One57 was more than 70% sold a year before completion. And they raised prices a half dozen times. Michael Dell paid over $100 million for a condo long before completion. Also, Barnett paid far less for that site.

I would expect One57 is at least as profitable as 220 (though I agree 220 looks much nicer), given it was conceived at a time when pro-forma sales were lower and Billionaire's Row wasn't even a thing. Barnett had recovered his costs long before he hit 70%.
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  #377  
Old Posted Jul 23, 2019, 7:43 PM
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i cleared out all of the chicago vs. new york stupidity.

carry on.
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  #378  
Old Posted Jul 23, 2019, 8:51 PM
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I think this tower is fine, though like I must have repeated a thousand times, I wish the top had more of a "tallest in New York" vibe going.

I'm not sure why I've seen so many posts about the residential towers though. This isn't and won't be among them. This is an office tower on an irregularly shaped lot that will "float" above it's neighbors. It will also serve as an observation tower, which explains the top.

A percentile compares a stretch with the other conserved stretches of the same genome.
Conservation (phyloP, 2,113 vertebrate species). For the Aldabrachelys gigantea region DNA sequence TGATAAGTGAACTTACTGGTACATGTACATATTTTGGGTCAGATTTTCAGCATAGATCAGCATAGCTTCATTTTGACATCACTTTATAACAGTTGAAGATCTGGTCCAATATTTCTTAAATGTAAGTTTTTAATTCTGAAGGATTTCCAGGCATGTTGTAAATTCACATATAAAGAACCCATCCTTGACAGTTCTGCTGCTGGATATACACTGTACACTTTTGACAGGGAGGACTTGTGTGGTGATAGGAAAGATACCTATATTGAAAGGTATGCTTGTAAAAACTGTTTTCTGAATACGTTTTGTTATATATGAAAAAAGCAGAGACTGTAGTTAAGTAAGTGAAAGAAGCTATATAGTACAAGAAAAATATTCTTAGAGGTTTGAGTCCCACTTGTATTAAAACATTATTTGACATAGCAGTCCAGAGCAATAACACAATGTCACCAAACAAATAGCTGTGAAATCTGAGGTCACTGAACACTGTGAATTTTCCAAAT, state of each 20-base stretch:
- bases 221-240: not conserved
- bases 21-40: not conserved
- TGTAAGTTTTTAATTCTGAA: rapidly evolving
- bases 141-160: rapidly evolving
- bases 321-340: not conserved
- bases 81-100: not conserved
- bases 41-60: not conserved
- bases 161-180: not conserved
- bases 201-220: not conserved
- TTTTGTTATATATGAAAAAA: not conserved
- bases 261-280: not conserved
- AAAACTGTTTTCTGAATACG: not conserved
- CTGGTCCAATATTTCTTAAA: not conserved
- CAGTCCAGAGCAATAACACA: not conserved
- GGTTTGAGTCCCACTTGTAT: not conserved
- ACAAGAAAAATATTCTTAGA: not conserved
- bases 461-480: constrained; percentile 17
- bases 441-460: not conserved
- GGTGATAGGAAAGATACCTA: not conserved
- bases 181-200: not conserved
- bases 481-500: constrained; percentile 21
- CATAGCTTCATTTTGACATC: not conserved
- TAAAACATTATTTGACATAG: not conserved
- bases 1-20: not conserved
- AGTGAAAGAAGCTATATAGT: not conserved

https://www.adamson-associates.com/project/tower-fifth

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AAI Architects, P.C. is the Architect of Record for this new office tower in midtown Manhattan designed by Gensler. Located east of Fifth Avenue between 51st and 52nd Street, the tower will be sited adjacent to St. Patrick’s Cathedral. At ground floor, a glass-enclosed public galleria will span the entire block to frame views of the Cathedral. The tower itself will be wrapped in an innovative, energy-efficient Closed Cavity Façade system to reduce solar heat gain by over 70%.

The 1.3-million-square-foot tower will contain 960,000 square feet of office space as well as shops, a food hall, and an auditorium. At the top of the tower, the city’s highest observatory will offer unprecedented views of Manhattan.

When complete, the 1556-foot-tall scheme will be the second-tallest building in the Western Hemisphere.






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  #379  
Old Posted Jul 23, 2019, 9:08 PM
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  #380  
Old Posted Jul 23, 2019, 9:16 PM
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i cleared out all of the chicago vs. new york stupidity.

carry on.
I didn't even mention Chicago. I can understand deleting my post so as to save Crawford some embarrassment, though.

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Is this built on top of an existing building?